Enzymes

Enzymes are energized protein molecules found in all living cells. They catalyze and regulate all biochemical reactions that occur within the human body. They are also instrumental in digestion. They break down proteins, fats, carbohydrates and fiber making it possible to benefit from the nutrients found in those foods while removing the toxins. Enzymes turn the food we eat into energy and unlock this energy for use in the body. Their presence and strength can be determined by improved blood and immune system functions.

 

What Are Enzymes?

 
Enzymes are energized protein molecules found in all living cells. They catalyze and regulate all biochemical reactions that occur within the human body. They are also instrumental in digestion. They break down proteins, fats, carbohydrates and fiber making it possible to benefit from the nutrients found in those foods while removing the toxins. Enzymes turn the food we eat into energy and unlock this energy for use in the body. Their presence and strength can be determined by improved blood and immune system functions.
 

Types of Enzymes

 
There are three types of enzymes. Our bodies naturally produce two types, digestive and metabolic enzymes as they are needed, while food enzymes can only be consumed orally.

 

Metabolic Enzymes speed up the chemical reaction within the cells for detoxification and energy production. They enable us to see, hear, feel, move and think. Every organ, every tissue, and all 100 trillion cells in our body depend upon the reaction of metabolic enzymes and their energy factor. Metabolic enzymes are produced by every living cell. However, the liver, pancreas, gallbladder and other organs play a vital role in their production.

 

Digestive Enzymes are secreted along the digestive tract to break food down into nutrients and waste. This allows nutrients to be absorbed into the blood stream and the waste to be discarded. Human digestive enzymes include ptyalin, pepsin, trypsin, lipase, protease, and amylase. The body does not make cellulase, an enzyme necessary for proper digestion of fiber, so it must be introduced through the raw foods we eat.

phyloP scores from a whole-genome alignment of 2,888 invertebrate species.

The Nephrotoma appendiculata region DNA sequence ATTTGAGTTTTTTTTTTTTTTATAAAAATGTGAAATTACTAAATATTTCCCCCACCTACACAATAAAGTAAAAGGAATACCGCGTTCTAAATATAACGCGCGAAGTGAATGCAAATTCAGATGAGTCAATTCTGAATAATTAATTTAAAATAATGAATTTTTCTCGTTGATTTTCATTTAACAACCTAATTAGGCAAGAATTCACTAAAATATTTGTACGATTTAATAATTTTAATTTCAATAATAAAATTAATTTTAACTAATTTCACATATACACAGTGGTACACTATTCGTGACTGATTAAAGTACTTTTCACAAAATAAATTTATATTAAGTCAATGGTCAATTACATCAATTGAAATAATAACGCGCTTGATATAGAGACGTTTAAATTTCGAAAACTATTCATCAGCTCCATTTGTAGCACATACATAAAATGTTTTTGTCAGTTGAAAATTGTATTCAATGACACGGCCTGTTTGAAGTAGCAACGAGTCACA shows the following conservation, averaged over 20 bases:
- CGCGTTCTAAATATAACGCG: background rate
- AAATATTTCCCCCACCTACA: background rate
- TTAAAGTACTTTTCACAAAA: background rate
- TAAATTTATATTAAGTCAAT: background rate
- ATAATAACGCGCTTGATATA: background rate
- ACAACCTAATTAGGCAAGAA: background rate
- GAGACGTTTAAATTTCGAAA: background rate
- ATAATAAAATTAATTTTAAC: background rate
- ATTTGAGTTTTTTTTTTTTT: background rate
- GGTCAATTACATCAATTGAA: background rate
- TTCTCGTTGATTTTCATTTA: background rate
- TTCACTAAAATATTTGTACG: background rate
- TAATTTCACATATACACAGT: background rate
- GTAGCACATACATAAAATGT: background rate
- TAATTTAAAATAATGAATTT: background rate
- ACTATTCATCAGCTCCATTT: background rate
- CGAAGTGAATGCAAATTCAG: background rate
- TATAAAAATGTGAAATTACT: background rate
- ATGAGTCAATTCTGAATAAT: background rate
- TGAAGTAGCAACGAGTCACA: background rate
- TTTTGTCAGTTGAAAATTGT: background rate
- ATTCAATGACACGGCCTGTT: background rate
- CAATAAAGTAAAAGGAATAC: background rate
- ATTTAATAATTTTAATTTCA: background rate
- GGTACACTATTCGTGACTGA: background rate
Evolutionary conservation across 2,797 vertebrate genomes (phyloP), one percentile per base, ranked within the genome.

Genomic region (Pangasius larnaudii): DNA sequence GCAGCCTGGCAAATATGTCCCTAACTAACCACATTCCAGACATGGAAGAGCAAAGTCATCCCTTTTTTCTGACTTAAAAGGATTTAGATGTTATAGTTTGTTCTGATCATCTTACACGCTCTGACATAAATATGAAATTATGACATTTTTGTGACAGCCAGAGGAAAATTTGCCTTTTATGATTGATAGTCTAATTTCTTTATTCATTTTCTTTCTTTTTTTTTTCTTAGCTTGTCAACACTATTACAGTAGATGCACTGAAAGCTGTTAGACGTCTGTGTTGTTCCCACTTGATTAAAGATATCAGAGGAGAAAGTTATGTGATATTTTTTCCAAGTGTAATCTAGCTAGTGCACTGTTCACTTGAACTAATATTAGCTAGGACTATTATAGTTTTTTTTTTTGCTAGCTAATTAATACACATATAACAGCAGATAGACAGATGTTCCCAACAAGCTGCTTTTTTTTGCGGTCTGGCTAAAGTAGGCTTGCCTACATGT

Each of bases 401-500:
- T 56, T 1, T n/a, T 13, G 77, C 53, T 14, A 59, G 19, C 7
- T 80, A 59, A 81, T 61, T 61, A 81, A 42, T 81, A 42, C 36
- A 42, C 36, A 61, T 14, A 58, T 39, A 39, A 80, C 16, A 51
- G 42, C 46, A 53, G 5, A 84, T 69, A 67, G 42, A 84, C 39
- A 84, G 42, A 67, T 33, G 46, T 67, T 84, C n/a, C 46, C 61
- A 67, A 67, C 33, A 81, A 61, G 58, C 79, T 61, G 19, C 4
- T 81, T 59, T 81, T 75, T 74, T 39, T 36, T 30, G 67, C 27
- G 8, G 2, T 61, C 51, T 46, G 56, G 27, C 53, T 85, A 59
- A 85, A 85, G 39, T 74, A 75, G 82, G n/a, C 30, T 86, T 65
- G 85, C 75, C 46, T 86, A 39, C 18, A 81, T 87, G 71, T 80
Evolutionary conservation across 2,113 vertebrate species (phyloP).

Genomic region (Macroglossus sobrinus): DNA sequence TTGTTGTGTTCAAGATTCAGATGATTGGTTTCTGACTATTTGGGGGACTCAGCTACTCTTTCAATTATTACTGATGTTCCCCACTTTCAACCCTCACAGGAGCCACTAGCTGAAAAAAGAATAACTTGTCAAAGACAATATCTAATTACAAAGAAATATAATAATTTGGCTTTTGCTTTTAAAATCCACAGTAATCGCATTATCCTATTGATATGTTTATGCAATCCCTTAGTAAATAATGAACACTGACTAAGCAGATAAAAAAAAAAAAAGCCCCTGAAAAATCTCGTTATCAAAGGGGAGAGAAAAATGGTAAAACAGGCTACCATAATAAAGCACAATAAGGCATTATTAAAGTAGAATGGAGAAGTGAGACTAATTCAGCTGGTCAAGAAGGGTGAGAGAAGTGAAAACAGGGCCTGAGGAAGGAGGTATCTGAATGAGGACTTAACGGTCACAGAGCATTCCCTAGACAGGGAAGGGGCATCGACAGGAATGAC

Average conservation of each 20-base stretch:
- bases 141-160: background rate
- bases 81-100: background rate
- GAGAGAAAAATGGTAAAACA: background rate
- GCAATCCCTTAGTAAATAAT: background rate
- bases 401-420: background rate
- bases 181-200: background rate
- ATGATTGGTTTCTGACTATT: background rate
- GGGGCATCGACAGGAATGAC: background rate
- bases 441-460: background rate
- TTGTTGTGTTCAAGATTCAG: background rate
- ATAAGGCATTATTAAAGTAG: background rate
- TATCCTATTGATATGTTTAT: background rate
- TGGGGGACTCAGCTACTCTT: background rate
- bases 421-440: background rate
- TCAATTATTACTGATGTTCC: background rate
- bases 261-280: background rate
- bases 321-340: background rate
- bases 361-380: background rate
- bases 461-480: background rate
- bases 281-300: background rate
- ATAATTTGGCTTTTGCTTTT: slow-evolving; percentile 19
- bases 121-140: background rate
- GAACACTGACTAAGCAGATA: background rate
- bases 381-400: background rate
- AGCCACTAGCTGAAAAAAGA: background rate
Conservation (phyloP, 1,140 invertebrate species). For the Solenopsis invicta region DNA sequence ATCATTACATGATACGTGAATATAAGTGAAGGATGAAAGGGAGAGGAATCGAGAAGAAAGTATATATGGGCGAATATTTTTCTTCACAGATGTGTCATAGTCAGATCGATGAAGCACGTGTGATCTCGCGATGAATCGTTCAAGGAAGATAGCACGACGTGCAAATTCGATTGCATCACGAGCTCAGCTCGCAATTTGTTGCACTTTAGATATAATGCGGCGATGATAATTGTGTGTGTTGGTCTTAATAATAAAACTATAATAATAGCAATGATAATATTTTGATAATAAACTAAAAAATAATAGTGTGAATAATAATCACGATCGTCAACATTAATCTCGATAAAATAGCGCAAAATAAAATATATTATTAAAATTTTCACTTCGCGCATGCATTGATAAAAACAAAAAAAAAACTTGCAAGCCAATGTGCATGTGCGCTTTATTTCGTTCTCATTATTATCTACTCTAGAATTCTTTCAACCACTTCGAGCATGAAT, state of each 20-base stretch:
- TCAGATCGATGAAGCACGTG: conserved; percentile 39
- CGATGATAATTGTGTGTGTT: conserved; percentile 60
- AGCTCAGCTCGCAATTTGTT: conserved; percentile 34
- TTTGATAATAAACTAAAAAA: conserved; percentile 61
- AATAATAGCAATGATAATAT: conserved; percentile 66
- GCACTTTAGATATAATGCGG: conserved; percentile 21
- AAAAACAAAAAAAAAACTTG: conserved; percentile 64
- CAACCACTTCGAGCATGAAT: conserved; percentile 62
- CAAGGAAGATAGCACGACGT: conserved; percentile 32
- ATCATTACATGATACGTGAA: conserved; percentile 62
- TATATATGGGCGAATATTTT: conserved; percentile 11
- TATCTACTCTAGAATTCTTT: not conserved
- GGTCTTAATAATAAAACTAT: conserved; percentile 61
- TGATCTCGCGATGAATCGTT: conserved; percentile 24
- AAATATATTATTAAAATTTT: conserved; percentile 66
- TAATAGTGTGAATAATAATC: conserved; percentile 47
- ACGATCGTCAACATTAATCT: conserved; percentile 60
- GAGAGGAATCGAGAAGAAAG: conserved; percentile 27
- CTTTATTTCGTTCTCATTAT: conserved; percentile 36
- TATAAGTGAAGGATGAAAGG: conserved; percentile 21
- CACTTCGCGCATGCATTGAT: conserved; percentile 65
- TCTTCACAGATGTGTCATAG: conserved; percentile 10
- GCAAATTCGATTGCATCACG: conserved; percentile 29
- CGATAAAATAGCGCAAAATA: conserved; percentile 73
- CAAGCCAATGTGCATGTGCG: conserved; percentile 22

Food Enzymes are introduced to the body through the raw foods we eat and through consumption of supplemental enzyme fortifiers. Raw foods naturally contain enzymes, providing a source of digestive enzymes when ingested. However, raw food manifests only enough enzymes to digest that particular food, not enough to have any support systemically. The cooking and processing of food destroys all of its enzymes. Since most of the foods we eat are cooked or processed in some way and since the raw foods we do eat contain only enough enzymes to process that particular food, our bodies must produce the majority of the digestive enzymes we require. For these reasons it is recommended that we supplement our diet with enzymes.

 

Enzyme Supplements - Plant based enzymes are the most popular enzymes found in natural food supplements. The four most common are Protease, Lipase, Amylase and Cellulase. They represent about 80% of the market. They are sourced from aspergillus and grown in a laboratory setting on plants such as soy and barley. They are called plant based, microbial and fungal. Of all the choices, plant based enzymes are the most active or potent. This means they contain the highest active units and can break down more fat, protein and carbohydrates in the broadest pH range than any other source.

 

Plant based enzymes are useful to develop and maintain a proper digestive system and to allow the body to produce more metabolic enzymes by reducing the need to produce digestive enzymes. They can also be used in varying formulas to treat certain ailments.
 
The other types of enzymes mentioned next are better suited for specific treatment purposes rather than in enzyme maintenance programs.

Pancreatin is a substance from the pancreas of the hog or ox containing enzymes. Pancreatin contains proteolytic enzymes (enzymes that break down protein), amylase, and lipase. This enzyme has been studied extensively for its anti-inflammatory properties.
Pepsin is a proteolytic enzyme and is the principle digestive component of gastric juice. It is usually given to those whose digestion of protein is impaired.
Bromelain is a group of proteolytic and milk clotting enzymes derived from the pineapple stem. A concentrate of this enzyme can be used as an anti-inflammatory agent.
Papain is a proteolytic enzyme derived from the latex of papaya. This enzyme is often used to reduce inflammation.
Trypsin is a proteolytic enzyme which is commonly used to fortify the pancreas and the small intestine.

 

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Dietary supplement statements have not been evaluated by the food & drug administration. These products are not intended to diagnose, treat, cure or prevent any disease. You should always speak with a healthcare professional before taking any dietary supplement.